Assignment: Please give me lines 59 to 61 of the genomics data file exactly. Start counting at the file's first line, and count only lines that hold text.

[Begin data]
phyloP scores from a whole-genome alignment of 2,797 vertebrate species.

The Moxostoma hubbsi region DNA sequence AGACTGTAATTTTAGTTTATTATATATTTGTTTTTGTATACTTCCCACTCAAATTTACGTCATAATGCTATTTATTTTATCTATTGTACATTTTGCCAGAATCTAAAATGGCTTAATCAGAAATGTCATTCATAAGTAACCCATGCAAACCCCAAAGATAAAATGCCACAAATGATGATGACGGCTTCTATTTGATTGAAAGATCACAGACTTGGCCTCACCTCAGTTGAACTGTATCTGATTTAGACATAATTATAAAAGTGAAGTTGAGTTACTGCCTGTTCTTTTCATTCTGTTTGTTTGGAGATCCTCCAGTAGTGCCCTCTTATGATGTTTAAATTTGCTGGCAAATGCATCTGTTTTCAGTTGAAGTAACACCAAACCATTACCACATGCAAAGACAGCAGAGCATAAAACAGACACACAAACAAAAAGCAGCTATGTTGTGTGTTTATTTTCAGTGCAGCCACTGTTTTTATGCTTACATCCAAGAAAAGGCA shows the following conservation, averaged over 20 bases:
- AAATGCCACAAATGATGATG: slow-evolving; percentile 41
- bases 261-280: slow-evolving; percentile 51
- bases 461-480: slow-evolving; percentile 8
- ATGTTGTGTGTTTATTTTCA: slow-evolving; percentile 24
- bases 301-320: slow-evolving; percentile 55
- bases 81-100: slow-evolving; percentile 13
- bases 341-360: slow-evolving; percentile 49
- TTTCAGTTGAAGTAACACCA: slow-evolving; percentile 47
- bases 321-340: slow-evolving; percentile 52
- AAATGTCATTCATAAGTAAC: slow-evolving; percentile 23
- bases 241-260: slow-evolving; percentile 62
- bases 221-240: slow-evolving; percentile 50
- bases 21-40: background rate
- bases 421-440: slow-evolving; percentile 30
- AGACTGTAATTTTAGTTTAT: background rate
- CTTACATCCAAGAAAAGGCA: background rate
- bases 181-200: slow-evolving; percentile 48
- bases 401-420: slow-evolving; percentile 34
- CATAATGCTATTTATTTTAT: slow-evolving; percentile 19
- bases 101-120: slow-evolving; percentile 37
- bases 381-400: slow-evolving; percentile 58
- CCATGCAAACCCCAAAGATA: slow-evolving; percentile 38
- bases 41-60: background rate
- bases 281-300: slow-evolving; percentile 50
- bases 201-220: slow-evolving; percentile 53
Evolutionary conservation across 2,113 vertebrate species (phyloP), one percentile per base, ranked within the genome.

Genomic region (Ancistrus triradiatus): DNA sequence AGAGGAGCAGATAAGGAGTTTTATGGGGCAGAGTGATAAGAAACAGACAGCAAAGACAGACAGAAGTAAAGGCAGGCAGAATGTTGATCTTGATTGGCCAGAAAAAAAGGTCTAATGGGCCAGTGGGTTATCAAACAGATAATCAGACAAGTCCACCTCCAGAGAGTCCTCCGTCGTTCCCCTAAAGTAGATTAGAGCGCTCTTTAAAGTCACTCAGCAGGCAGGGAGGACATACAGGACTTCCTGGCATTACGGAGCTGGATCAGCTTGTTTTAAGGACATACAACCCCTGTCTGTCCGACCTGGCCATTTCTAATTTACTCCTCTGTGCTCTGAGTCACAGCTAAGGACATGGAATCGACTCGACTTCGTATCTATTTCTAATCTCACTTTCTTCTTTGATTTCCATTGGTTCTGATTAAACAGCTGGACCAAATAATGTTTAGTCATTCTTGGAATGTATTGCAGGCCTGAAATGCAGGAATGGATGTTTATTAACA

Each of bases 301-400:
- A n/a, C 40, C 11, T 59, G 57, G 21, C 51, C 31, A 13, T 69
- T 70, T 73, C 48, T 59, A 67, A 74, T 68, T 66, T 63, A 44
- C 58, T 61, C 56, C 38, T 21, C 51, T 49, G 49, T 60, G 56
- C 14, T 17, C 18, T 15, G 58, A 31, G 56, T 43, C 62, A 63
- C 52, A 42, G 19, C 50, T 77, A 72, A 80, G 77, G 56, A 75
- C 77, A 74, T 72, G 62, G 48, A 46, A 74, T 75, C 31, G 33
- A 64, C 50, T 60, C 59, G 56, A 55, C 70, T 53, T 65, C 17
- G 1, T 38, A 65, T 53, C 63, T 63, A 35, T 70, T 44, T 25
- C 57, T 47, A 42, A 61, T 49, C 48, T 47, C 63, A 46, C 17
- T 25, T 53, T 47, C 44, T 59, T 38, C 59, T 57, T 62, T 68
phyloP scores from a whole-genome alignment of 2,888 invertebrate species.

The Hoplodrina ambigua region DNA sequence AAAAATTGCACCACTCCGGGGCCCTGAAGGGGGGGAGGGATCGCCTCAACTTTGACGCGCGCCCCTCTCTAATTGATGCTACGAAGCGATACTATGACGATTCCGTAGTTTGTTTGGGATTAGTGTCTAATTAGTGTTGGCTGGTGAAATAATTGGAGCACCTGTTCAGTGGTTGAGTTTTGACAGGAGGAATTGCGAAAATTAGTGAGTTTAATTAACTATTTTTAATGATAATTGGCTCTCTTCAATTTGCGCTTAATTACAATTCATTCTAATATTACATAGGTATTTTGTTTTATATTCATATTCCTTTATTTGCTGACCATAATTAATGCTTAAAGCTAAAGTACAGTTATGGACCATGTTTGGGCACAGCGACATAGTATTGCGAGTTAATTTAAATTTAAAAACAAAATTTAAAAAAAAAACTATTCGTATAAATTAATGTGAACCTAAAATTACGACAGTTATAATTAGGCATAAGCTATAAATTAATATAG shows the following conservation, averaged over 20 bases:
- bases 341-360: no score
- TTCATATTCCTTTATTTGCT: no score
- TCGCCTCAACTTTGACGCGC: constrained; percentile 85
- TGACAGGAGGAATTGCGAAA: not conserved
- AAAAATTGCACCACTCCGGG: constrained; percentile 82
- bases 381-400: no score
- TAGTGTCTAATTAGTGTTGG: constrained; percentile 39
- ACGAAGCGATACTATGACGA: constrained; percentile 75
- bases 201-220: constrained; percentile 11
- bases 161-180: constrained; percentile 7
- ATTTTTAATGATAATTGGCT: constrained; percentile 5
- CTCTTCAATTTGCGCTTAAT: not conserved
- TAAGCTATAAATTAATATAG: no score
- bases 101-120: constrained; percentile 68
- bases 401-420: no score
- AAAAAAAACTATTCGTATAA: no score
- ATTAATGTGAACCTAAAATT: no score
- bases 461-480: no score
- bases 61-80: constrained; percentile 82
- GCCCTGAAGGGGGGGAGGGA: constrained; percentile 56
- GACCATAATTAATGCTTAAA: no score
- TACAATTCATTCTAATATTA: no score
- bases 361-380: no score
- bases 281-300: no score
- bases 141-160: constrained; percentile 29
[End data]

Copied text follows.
- ATTAATGTGAACCTAAAATT: no score
- bases 461-480: no score
- bases 61-80: constrained; percentile 82